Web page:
App developer riding high: Ottawa entrepreneur says latest product is more than Uber knockoff

When Toronto-based CellWand launched its new app, The Ride, on Dec.14, many media reports dubbed it the taxi industry’s response to Uber.

It is, however, meant to be much more than that, says CellWand’s Ottawa-based CEO, Nick Quain.

“We really wanted to do something beyond taxi,” says Mr. Quain, an OBJ Forty Under 40 recipient in 2003 and a judge for the competition between 2005 and 2014. “We wanted to make the ultimate transportation app because people who take taxis often take other forms of transportation. Taxis is just an option they use at a particular time.”

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For starters, the app not only lets the customer hail a cab anywhere in the country, it is also the first app to show the user the location of every taxi stand in Canada, says Mr. Quain.

“If you walk out in downtown Ottawa, there are taxi stands on the corner and in a lot of these places, e-hailing a cab from us or a ride-hailing app often doesn’t make sense if you can walk 30 paces, look around a corner and see a cab stand with six cabs waiting there.”

While comparisons to Uber are obvious, being the ‘ultimate transportation app’ means The Ride will also help users plan transit routes, if it turns out that is the best option for them. What it means, says Mr. Quain, is the app will give the user options that may not generate any revenue for CellWand.

And that is all part of the plan, he says.

“We want them to use this app. We want this to be their go-to app. There can be lots of circumstances where we don’t make money through an engagement with them, but that’s why they’re going to come back to us and use us.”

Where The Ride does make money is the $2 convenience fee for hailing a cab. It’s the same model CellWand used for their phone service #TAXI, a one-stop phone number to hail a cab across the country.

Mr. Quain says the #TAXI experience shows the convenience fee, added to the customer’s mobile bill, shouldn’t become a deterrent to using The Ride.

“A lot of people are pretty surprised to learn that in Canada, we have had over 12 million calls to #TAXI and those people paid between $1.50 and $2.50 every time they used the service.”

Mr. Quain says people are already paying a premium for the convenience of taking a cab.

“We’re just making it more convenient,” he says, adding that the convenience includes giving the consumer all the other options that may be better – and free.

“You can walk to the local taxi stand or you can take transit or you can open up another app to compare it with our app. Game on. Absolutely. We have no problem that,” he says.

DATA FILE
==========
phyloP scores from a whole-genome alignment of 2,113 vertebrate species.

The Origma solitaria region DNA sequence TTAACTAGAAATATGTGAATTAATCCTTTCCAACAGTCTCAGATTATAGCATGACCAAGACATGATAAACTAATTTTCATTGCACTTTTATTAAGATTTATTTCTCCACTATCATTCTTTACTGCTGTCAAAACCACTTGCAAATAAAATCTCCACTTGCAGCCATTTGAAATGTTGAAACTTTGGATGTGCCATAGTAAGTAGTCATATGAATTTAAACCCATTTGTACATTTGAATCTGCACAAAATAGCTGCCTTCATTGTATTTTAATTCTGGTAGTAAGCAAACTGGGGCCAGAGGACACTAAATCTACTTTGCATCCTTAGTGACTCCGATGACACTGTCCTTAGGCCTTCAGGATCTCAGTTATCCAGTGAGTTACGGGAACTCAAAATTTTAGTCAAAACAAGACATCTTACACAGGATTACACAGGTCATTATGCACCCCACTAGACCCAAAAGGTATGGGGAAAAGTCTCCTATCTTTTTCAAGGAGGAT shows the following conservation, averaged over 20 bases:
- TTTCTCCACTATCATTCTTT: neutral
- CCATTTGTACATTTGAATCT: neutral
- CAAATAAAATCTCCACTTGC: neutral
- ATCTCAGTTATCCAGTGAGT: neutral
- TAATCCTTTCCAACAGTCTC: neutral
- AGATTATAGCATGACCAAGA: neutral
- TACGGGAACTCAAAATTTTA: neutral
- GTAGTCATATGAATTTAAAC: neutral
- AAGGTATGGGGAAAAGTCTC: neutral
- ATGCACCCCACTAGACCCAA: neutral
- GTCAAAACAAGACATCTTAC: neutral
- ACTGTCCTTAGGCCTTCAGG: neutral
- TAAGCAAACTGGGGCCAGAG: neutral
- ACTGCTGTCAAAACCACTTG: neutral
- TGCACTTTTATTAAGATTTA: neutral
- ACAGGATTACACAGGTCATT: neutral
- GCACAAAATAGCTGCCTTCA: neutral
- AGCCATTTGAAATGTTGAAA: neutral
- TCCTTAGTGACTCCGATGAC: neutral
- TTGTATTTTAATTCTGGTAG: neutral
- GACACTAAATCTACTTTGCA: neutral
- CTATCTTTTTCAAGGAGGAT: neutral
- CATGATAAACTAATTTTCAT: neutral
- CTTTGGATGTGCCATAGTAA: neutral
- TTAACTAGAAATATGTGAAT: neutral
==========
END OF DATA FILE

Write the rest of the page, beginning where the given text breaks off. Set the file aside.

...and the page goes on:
CellWand launched #TAXI more than ten years ago, a time when the taxi industry is not as interesting as it is today, says Mr. Quain.

“With #TAXI, it was a great solution for a lot of people but it still wasn’t that really killer product that we wanted to build which would layer in all the features and functionality that The Ride has,” he says.

The firm started thinking about a mobile app about four years ago, and really starting building it about two years ago, he says. There were a lot of discussions with its various partners, and with the taxi industry over that time about the opportunity to launch something before Uber arrived.

“Ride transparency” is an important function of the app, Mr. Quain says.

“You place an order and you get to see when it’s been assigned to a cab and you get to see where that cab is and you get to see the name of the driver and you get to see the estimated time until they get to you and really it’s a matter of managing your expectations,” he says.

Mr. Quain says some cab companies were a little “cautious” about the app, when they first saw it, as they weren’t too happy to see it promote transit as well. But Mr. Quain says while the app may convince some taxi customers to take the bus, it can also work the other way.

“In the end, though, (for) the cab industry, if we’re bringing them thousands and thousands of orders for their fleet, that’s a good thing,” he says.

There’s a social component to The Ride too, in a time where urban planners are trying to convince people to leave their cars at home. The holiday season, with its many parties, is also a time for the app to shine.

CellWand has been a national sponsor of Mothers Against Drunk Driving for over ten years, Mr. Quain says, and The Ride is now the group’s official taxi and transit app.

While the app may have already launched, there is still much work to do, Mr. Quain says.

“We’re going to be layering in all sorts of different transportation options into this app beyond taxi and transit,” he says adding that could include layering in transit e-passes as transit authorities make them available to third-parties.

The Ride will also one day include other verticals, such as shuttle and ride-share services. Mr. Quain says he is also looking at ways to work with concert and live event promoters.

Mr. Quain says The Ride doesn’t mean the end of #TAXI but, says he expects a gradual migration from the phone line to the app.

“That’s a natural evolution,” he says.

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